How can we keep doing what we do?

I'm in the lens-making business. One of our products is up for quotations, and in researching it we found material from a Chinese company was one tenth the cost of the same material from an American company. This means they can make a finished lens for less than we pay for the raw material. Before you start thinking about expensive union labor in the American shop, let me tell you that I know the shop, and that it is definitely not the case. They are middle-of-the-road for our industry. So where do the huge differentials occur? Our little mom and pop operation cannot compete with China, full stop.

I figure I would have to go back to my first job, circa 1975, to achieve the equivalent pay-cut.

We have survived this long because we achieve a certain amount of protection from government contracts which cannot be made overseas. But those contracts have become so technically demanding as to eliminate all but a few selected vendors. Small operations without corporate support virtually cannot play any more.

We have survived this long because the quality of the off-shore products was, for a long while, pretty terrible. But they are learning and adapting, and purchasing the same equipment, so there is no longer any great difference in quality. So even with huge fuel costs, they can still ship lenses here more cheaply than we can make them.

So. What is the future of manufacturing in America? I'm not ready to retire yet.

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6 Responses to How can we keep doing what we do?

  1. jaklumen says:

    I've been thinking a lot on what you've said on this subject in general, and I wonder even more reading what you've written now.I'm guessing it has to do with the yuan being horrendously devalued compared to the dollar, but I'm sure it's all part of that rather Gordian knot of trade relations with China. I was watching yet another PBS documentary about the history and evolution of the stock exchange. Beyond explanations of options, futures, junk bonds, hedge funds, etc. there was discussion of the concept of "Chimerica", the recent recession, and how trade got to be as it is now.They were saying that China has been saving for years, and have bought up the dollar in their savings, among other investments in America. By comparison, the U.S. does far more spending. Of course the host mentioned Wal-Mart making a killing by selling a lot of cheap Chinese goods.Add to the mix that there is a huge wave of post-industralization that is modernizing China– lots and lots of farmers and people that used to work the land from poorer provinces pouring in for industrial jobs. Based on another documentary I saw concerning their education system, testing is brutal, and the stakes are high on whether a student passes them to be one of the few in a white-collar job or gets cut to be part of the blue collar masses.They work for far cheaper than we do, they live far cheaper than we do. Manufacturing isn't the only domain they are slowly taking over– yet ANOTHER PBS documentary I saw featured many Polish musicians lamenting that when they once played like machines, they now play Chopin with great passion and feeling.Might as well be a Star Trek parody: WE ARE THE CHINA. YOU WILL BE ASSIMILATED ?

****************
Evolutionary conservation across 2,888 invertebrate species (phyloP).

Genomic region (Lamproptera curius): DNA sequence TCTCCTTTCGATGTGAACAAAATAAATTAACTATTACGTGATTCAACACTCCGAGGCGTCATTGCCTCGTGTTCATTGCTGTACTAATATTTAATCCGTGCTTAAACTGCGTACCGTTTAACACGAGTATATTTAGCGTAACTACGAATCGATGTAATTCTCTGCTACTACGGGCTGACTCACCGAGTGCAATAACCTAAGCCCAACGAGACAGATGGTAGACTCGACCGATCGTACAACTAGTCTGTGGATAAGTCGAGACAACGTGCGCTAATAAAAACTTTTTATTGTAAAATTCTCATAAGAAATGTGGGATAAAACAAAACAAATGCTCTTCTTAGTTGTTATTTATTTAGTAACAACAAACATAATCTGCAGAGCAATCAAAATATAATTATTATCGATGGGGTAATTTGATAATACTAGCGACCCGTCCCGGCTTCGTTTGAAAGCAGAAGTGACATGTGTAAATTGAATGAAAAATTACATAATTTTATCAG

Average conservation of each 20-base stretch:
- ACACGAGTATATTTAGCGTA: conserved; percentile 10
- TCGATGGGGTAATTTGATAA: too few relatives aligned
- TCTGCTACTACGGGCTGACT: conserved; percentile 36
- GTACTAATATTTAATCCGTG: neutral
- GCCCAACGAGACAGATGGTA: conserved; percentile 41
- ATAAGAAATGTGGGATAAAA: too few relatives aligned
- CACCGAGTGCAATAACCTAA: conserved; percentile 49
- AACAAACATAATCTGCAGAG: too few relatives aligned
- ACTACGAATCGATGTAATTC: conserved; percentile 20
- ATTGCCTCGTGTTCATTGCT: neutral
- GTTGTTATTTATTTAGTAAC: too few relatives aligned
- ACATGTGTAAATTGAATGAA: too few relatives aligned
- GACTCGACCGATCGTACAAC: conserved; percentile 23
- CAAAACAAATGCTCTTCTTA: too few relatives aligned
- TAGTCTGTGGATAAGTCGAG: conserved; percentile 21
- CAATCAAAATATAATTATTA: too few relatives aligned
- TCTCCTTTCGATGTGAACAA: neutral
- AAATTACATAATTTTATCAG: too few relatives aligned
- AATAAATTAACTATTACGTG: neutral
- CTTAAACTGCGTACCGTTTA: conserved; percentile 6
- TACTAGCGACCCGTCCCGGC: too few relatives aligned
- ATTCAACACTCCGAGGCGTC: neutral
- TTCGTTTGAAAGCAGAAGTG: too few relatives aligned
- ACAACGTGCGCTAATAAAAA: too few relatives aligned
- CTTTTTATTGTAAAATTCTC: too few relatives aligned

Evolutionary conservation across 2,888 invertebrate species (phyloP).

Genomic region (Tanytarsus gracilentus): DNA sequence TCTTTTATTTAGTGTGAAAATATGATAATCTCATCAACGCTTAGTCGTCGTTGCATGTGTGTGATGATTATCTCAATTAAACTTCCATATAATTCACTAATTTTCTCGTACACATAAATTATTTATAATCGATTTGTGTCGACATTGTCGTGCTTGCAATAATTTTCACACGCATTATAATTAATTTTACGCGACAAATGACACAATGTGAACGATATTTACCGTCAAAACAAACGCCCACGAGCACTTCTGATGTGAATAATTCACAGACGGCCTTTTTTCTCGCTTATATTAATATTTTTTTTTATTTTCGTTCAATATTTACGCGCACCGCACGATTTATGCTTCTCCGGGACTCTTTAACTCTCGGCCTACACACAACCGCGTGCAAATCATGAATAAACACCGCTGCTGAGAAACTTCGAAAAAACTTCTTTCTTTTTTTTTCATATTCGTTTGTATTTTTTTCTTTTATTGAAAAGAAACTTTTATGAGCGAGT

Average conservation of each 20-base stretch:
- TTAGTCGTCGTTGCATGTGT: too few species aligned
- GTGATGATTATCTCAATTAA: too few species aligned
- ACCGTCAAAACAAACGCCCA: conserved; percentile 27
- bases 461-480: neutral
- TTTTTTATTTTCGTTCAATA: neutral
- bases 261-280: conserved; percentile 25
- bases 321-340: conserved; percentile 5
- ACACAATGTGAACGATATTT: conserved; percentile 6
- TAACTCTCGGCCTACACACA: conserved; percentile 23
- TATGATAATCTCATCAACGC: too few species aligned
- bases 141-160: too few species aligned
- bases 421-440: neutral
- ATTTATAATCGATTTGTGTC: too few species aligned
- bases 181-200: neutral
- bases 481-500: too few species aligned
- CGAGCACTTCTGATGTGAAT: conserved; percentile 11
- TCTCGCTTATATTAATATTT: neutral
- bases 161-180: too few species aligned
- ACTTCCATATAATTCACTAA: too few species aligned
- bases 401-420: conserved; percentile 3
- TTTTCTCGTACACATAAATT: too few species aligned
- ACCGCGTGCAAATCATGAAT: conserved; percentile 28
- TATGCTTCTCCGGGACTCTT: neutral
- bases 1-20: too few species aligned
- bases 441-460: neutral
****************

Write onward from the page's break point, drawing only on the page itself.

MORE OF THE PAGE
2. Doug says:

    This has been happening all my adult life. I think we have reached a tipping point, especially given that young people don't seem interested in the work. We have to figure something out, because it's wrong to let the skills evaporate.

  3. Emmi says:

    To me this is the pinnacle of our problems as a nation. On a microcosmic level (and the only one I really understand personally) I try to buy only local products but if I cannot afford something (and indeed if the average working poor can't afford it) one has to wonder how China do things so much cheaper. Is it because they pay their workers horribly, or is it cheaper to live in China? I honestly don't know, but we as a nation had better figure it out soon.

  4. bringing all the economies in the world and all the workers in the world to something approaching parity is a bitch – especially if it means lowering your life style as that of others is raised. I am not that charitable – it hurts

  5. Doug says:

    It seems that living within our means is not really that fashionable. For every dollar that I earn and put away, there are hundreds more that people I know squander carelessly on cheap Chinese crap. I don't have any answers, but I think we are our own problem, and our "trading partners" merely facilitators.

  6. Doug says:

    The lifestyle probably needs to be lowered, and it is truly painful. But when it takes two incomes to purchase the least hovel to live in, how can we say that wages are too high? But, if the prices plummet our situation gets even worse. I'm not smart enough to figure this out.

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